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Marine Corps adaptive sports allow athletes another shot at glory

Dorian Gardner was a Marine Corps sergeant serving in Afghanistan in 2010 when an improvised explosive device took his left eye and left him legally blind.

After being evacuated from Delaram, Afghanistan, he was assigned to Wounded Warrior Regiment in Hawaii and, once recovered, he opted to stay in the Marine Corps. The tall, athletic Marine had been a stand out basketball player among his peers before his injury but, with his visual impairment, the game he loved was out of reach. He said he didn't think he'd compete again.

"I gave that up, you know, there's not much room for basketball ... when your depth perception is gone," Gardner said.


After his injury, Gardner said, a lot of people told him to take a medical retirement and leave the Marine Corps. But, he said, he had set goals for himself in the Marines and wasn't going to let a disability get in his way.

"The Marine Corps is — day in and day out — a tough go," Gardner said, "but doing it with limited vision and having to be very reliant on others for aid, day to day, made things a bit tougher. But I was determined to prove to myself and everybody who doubted me that I could still do this job — that I could still be a Marine.”

Now a master sergeant assigned to Camp Pendleton, Gardner is not just back to competing — he's winning medals.

Gardner is among the veterans and active duty Marines competing in the Marine Corps Trials, an annual competition hosted by the Corps' Wounded Warrior Regiment. Trials were held at Camp Pendleton last week and Gardner competed in several events, including wheelchair rugby.

The game is played on a basketball court, and competitors wheeled themselves up and down it in specially-designed chairs built to take a beating — or, to dish them out. Rugby is a notoriously rough sport and, Gardner said, the game on wheels is no different.


"It's still a pretty rough sport even in the wheelchair," Gardner said. "The chairs are designed specifically to take impact. There's defensive chairs (and) there's offensive chairs."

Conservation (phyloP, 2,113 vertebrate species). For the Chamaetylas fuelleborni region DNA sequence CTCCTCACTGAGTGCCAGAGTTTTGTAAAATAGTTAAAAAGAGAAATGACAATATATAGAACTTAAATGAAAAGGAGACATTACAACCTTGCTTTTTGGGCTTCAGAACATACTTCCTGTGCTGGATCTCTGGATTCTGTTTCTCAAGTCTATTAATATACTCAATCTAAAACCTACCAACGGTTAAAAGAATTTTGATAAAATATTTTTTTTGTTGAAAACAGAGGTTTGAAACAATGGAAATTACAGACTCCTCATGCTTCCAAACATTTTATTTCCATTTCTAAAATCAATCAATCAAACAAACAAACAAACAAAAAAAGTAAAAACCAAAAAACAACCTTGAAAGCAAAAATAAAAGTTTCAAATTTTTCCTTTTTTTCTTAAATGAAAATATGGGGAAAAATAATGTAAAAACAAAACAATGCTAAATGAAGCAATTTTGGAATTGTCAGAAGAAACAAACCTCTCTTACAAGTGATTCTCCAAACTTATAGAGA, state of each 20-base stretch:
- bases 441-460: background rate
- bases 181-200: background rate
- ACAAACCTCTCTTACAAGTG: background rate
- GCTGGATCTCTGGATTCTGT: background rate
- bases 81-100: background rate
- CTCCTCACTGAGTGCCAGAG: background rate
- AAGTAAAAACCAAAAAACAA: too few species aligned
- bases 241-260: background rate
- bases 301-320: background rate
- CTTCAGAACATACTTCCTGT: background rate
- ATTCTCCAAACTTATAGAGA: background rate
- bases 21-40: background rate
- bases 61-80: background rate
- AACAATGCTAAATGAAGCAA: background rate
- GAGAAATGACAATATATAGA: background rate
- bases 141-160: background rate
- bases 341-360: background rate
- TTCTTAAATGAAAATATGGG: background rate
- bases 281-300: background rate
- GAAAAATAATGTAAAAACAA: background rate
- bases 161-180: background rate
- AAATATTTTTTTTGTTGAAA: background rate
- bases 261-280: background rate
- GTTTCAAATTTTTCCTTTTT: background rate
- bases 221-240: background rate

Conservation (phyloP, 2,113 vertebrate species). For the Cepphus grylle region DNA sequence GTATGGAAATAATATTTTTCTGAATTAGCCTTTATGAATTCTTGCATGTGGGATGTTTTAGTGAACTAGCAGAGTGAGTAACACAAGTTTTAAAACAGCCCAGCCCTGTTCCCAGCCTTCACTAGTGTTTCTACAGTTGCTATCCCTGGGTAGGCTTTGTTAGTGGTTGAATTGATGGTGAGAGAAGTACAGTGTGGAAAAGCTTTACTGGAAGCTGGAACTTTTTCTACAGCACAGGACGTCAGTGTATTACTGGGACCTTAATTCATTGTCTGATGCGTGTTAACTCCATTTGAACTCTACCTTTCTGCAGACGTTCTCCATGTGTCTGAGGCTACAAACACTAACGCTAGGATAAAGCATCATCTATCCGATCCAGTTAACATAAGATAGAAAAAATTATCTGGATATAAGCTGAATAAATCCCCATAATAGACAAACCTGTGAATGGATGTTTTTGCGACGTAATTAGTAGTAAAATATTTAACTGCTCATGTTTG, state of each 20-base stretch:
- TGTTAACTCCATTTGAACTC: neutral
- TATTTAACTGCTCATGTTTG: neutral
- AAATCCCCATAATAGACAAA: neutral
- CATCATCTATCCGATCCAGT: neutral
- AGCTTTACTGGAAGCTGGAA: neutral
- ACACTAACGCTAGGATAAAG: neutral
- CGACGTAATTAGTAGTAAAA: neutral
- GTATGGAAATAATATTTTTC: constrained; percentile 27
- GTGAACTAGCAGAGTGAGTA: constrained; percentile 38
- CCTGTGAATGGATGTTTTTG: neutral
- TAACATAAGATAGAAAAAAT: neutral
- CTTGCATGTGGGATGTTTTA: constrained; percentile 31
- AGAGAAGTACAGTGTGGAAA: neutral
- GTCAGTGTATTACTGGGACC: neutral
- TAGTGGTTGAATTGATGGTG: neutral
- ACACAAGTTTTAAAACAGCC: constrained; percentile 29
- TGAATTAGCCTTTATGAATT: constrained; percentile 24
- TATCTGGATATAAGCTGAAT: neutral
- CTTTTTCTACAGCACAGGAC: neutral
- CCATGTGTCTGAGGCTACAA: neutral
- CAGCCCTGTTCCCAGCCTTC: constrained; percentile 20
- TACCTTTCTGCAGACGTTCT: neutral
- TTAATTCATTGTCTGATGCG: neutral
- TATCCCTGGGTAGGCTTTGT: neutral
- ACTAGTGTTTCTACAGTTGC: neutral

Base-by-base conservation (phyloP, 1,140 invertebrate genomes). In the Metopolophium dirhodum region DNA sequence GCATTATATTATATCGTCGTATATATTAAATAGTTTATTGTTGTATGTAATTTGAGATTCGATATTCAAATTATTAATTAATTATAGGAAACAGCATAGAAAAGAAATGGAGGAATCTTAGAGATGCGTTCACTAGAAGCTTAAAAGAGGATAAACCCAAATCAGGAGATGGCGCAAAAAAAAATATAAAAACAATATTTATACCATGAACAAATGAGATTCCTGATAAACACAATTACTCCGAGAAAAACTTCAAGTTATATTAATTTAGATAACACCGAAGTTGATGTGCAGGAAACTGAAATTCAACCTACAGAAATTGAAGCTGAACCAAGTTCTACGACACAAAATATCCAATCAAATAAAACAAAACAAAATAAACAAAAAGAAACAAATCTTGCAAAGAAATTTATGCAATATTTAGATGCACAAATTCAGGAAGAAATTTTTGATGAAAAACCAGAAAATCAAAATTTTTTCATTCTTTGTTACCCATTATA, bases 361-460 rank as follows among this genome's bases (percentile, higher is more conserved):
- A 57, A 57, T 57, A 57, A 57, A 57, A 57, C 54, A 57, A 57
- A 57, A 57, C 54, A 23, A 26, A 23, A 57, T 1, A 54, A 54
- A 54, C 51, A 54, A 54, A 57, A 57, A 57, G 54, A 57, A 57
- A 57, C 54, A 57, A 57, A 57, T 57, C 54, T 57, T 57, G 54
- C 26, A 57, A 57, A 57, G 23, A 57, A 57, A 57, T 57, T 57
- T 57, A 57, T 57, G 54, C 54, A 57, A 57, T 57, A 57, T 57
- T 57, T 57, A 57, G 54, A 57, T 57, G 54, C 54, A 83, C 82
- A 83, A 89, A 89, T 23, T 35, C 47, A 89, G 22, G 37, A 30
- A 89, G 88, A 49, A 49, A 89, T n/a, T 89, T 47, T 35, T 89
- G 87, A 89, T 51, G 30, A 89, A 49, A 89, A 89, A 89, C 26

Wheelchair rugby is played by people with various disabilities, not just the ones that affect their ability to walk or run.

Daniel Norman, a retired Marine who lives in Utah, loves the sport. Norman is a veteran of the trials and previously competed at national and international adaptive sports competitions.

Norman said that despite any disabilities, the competitors don't go easy on one another.

"We're Marines — we're competitive by nature," Norman said. "We want to win. They're all my friends (and) I love them to death, but when they're on an opposite team, we go ham. We go hard."

Gardner began competing in 2017 and said adaptive sports showed him what he is still capable of.

"I discovered that there are still so many things I can do," Gardner said. "After thinking to myself, 'life is over,' adaptive sports really opened my eyes and showed me there are so many things I could still do, regardless of my injury."

Gardner, who is nearing his 20-year mark in the Marines, is getting ready to retire. But, he says, his athletic pursuits are just beginning.

"I’m going to be packing it up and retiring after 20 years but that's when the training’s gonna start," he said.

Gardner has a new goal — to compete in the 2024 Summer Paralympics in Paris.

Competitors who qualify from last week's trials will be invited to the national Warrior Games where they'll compete against adaptive athletes from the other service branches. From there, it's on to the Invictus Games, an international competition among wounded service members and veteran athletes.

At the trials, Gardner won gold in shot put and archery. Norman took gold in the 100 meters, power lifting, wheelchair basketball and wheelchair rugby.

The Marines have not yet announced which athletes from the trials will be invited to the Warrior Games.

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